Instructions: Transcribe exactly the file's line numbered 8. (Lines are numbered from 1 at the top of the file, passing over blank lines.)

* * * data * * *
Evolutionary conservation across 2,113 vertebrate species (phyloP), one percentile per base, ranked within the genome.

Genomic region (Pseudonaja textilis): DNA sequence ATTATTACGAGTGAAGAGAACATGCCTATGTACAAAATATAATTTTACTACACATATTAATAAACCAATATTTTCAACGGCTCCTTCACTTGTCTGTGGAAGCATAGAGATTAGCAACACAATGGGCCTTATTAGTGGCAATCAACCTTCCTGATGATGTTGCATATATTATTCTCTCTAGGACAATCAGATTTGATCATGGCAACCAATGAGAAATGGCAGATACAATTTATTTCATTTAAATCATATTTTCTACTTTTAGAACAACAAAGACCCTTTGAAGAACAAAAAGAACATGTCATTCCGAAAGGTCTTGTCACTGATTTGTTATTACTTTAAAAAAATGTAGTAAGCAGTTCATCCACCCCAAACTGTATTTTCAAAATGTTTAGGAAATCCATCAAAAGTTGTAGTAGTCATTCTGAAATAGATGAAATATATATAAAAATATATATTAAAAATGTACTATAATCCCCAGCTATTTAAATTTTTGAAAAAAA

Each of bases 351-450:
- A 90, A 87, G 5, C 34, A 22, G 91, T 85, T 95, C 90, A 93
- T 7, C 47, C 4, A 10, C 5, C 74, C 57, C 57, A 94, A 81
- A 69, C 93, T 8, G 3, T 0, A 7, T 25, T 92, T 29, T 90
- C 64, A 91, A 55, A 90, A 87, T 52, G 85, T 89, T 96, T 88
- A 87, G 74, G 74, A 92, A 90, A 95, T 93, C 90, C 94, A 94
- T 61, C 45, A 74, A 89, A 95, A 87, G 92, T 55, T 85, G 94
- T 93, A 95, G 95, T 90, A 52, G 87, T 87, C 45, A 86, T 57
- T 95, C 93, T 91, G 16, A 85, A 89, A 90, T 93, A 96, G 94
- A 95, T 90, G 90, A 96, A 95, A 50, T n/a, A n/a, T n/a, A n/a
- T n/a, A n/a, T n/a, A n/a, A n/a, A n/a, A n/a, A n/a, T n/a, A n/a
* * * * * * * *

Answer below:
- A 87, G 74, G 74, A 92, A 90, A 95, T 93, C 90, C 94, A 94